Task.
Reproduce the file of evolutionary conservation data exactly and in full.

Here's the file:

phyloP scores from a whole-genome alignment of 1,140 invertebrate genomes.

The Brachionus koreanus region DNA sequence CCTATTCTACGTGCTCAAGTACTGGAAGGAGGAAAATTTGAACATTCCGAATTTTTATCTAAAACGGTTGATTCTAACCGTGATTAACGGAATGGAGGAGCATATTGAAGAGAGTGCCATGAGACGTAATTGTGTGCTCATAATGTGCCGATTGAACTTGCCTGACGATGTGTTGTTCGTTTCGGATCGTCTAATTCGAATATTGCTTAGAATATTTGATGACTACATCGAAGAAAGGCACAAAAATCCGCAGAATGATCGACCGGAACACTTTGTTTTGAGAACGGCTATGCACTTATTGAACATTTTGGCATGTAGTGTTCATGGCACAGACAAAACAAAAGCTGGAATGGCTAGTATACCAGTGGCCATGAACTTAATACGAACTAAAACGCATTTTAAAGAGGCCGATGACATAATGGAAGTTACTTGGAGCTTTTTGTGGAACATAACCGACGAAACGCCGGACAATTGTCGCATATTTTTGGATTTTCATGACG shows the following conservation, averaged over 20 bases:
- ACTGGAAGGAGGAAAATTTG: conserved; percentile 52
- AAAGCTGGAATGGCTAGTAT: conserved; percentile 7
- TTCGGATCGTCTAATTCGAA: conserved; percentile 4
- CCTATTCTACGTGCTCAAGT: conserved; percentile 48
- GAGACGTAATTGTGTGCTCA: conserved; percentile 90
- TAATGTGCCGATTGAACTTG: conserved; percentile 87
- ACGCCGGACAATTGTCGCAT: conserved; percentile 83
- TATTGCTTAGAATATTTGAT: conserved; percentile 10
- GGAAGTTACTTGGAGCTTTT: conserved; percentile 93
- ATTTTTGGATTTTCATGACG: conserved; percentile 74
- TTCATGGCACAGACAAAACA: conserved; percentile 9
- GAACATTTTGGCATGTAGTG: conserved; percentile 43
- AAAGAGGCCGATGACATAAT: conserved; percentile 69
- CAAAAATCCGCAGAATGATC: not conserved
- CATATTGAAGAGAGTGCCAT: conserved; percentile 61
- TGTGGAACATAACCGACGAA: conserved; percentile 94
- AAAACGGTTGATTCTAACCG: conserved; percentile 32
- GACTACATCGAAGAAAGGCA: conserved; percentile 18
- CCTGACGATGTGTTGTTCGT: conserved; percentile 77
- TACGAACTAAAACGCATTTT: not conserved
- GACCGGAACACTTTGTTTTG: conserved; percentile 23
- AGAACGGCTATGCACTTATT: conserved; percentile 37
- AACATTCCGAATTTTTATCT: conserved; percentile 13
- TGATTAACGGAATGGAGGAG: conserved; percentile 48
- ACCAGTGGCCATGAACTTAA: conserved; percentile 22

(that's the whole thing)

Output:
phyloP scores from a whole-genome alignment of 1,140 invertebrate genomes.

The Brachionus koreanus region DNA sequence CCTATTCTACGTGCTCAAGTACTGGAAGGAGGAAAATTTGAACATTCCGAATTTTTATCTAAAACGGTTGATTCTAACCGTGATTAACGGAATGGAGGAGCATATTGAAGAGAGTGCCATGAGACGTAATTGTGTGCTCATAATGTGCCGATTGAACTTGCCTGACGATGTGTTGTTCGTTTCGGATCGTCTAATTCGAATATTGCTTAGAATATTTGATGACTACATCGAAGAAAGGCACAAAAATCCGCAGAATGATCGACCGGAACACTTTGTTTTGAGAACGGCTATGCACTTATTGAACATTTTGGCATGTAGTGTTCATGGCACAGACAAAACAAAAGCTGGAATGGCTAGTATACCAGTGGCCATGAACTTAATACGAACTAAAACGCATTTTAAAGAGGCCGATGACATAATGGAAGTTACTTGGAGCTTTTTGTGGAACATAACCGACGAAACGCCGGACAATTGTCGCATATTTTTGGATTTTCATGACG shows the following conservation, averaged over 20 bases:
- ACTGGAAGGAGGAAAATTTG: conserved; percentile 52
- AAAGCTGGAATGGCTAGTAT: conserved; percentile 7
- TTCGGATCGTCTAATTCGAA: conserved; percentile 4
- CCTATTCTACGTGCTCAAGT: conserved; percentile 48
- GAGACGTAATTGTGTGCTCA: conserved; percentile 90
- TAATGTGCCGATTGAACTTG: conserved; percentile 87
- ACGCCGGACAATTGTCGCAT: conserved; percentile 83
- TATTGCTTAGAATATTTGAT: conserved; percentile 10
- GGAAGTTACTTGGAGCTTTT: conserved; percentile 93
- ATTTTTGGATTTTCATGACG: conserved; percentile 74
- TTCATGGCACAGACAAAACA: conserved; percentile 9
- GAACATTTTGGCATGTAGTG: conserved; percentile 43
- AAAGAGGCCGATGACATAAT: conserved; percentile 69
- CAAAAATCCGCAGAATGATC: not conserved
- CATATTGAAGAGAGTGCCAT: conserved; percentile 61
- TGTGGAACATAACCGACGAA: conserved; percentile 94
- AAAACGGTTGATTCTAACCG: conserved; percentile 32
- GACTACATCGAAGAAAGGCA: conserved; percentile 18
- CCTGACGATGTGTTGTTCGT: conserved; percentile 77
- TACGAACTAAAACGCATTTT: not conserved
- GACCGGAACACTTTGTTTTG: conserved; percentile 23
- AGAACGGCTATGCACTTATT: conserved; percentile 37
- AACATTCCGAATTTTTATCT: conserved; percentile 13
- TGATTAACGGAATGGAGGAG: conserved; percentile 48
- ACCAGTGGCCATGAACTTAA: conserved; percentile 22